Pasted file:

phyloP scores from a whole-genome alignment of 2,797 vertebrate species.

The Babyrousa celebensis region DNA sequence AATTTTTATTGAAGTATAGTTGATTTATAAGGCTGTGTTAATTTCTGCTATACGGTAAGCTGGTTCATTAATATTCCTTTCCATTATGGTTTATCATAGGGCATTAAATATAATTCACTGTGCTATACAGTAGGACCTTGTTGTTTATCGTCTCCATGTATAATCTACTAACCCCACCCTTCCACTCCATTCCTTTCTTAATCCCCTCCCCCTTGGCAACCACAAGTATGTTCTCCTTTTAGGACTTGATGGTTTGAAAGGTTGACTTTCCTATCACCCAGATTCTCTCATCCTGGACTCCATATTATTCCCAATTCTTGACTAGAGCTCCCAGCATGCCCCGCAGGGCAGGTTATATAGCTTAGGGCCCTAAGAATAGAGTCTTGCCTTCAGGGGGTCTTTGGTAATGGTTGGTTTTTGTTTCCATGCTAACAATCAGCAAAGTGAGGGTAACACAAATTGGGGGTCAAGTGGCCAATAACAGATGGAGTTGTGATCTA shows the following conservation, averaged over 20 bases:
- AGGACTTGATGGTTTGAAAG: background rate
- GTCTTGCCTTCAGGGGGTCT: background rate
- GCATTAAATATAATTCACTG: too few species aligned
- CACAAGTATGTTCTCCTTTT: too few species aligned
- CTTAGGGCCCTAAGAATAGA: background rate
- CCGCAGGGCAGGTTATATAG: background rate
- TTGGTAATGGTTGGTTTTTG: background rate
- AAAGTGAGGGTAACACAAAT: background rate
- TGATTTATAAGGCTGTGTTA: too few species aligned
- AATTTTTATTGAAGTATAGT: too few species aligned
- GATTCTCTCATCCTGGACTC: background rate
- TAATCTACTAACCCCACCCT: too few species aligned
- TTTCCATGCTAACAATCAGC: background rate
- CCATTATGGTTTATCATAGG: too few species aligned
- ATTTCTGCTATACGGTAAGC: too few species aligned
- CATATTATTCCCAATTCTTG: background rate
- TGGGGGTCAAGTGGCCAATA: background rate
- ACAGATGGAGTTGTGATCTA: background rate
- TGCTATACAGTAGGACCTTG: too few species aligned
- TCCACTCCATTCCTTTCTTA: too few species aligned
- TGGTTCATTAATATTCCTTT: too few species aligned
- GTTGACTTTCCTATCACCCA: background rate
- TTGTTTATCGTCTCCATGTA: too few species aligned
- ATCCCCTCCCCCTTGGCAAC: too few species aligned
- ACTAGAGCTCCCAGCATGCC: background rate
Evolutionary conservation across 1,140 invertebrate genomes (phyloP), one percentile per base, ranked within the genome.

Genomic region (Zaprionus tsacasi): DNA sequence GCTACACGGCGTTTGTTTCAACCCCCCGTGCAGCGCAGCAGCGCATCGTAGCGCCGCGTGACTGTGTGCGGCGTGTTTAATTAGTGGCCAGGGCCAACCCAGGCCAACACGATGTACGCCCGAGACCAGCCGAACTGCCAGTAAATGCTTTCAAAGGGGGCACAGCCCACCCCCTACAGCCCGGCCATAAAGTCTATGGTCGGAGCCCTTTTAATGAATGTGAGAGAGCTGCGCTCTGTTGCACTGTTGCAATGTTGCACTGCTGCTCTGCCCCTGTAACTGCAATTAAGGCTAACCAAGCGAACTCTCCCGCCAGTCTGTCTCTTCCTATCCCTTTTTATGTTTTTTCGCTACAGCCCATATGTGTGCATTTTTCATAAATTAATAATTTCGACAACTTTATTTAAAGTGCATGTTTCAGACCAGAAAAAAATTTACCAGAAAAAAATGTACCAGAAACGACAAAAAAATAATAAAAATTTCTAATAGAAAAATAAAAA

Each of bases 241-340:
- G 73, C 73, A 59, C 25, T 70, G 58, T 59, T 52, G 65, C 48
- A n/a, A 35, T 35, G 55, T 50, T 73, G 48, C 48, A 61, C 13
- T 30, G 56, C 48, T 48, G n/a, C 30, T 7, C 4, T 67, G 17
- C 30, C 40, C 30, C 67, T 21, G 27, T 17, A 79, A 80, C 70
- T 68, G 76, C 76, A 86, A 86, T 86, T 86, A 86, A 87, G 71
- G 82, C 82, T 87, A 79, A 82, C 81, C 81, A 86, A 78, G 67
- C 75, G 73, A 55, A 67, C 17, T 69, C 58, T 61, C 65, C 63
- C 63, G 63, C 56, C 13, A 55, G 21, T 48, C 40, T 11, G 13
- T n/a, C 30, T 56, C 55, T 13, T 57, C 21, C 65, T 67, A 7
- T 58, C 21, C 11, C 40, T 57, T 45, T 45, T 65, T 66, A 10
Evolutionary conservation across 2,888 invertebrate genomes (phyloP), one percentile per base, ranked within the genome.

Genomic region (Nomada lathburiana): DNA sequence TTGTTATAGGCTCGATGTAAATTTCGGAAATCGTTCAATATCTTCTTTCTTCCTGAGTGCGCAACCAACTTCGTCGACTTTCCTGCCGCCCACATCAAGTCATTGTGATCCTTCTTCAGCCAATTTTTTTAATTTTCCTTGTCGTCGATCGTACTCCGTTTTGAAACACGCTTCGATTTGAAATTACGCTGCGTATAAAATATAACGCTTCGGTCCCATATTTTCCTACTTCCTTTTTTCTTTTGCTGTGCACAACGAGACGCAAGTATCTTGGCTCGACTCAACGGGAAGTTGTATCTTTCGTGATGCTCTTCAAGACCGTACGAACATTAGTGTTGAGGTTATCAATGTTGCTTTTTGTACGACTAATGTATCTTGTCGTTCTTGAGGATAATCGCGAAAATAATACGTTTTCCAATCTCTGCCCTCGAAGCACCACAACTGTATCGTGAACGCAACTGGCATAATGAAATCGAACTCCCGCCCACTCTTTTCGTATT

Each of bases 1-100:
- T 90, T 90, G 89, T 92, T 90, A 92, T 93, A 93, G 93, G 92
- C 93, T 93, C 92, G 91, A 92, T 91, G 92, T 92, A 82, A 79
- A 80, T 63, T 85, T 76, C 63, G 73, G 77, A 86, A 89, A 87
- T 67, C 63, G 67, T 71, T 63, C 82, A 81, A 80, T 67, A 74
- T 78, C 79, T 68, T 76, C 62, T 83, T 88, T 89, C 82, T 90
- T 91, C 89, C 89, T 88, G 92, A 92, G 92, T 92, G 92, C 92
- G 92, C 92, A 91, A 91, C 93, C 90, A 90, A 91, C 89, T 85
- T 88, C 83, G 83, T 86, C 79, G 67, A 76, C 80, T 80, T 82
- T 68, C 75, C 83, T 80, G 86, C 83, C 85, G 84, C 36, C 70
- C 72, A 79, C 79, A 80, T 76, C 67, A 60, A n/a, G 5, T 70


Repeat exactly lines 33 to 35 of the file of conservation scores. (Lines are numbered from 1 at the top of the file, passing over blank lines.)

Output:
- T 30, G 56, C 48, T 48, G n/a, C 30, T 7, C 4, T 67, G 17
- C 30, C 40, C 30, C 67, T 21, G 27, T 17, A 79, A 80, C 70
- T 68, G 76, C 76, A 86, A 86, T 86, T 86, A 86, A 87, G 71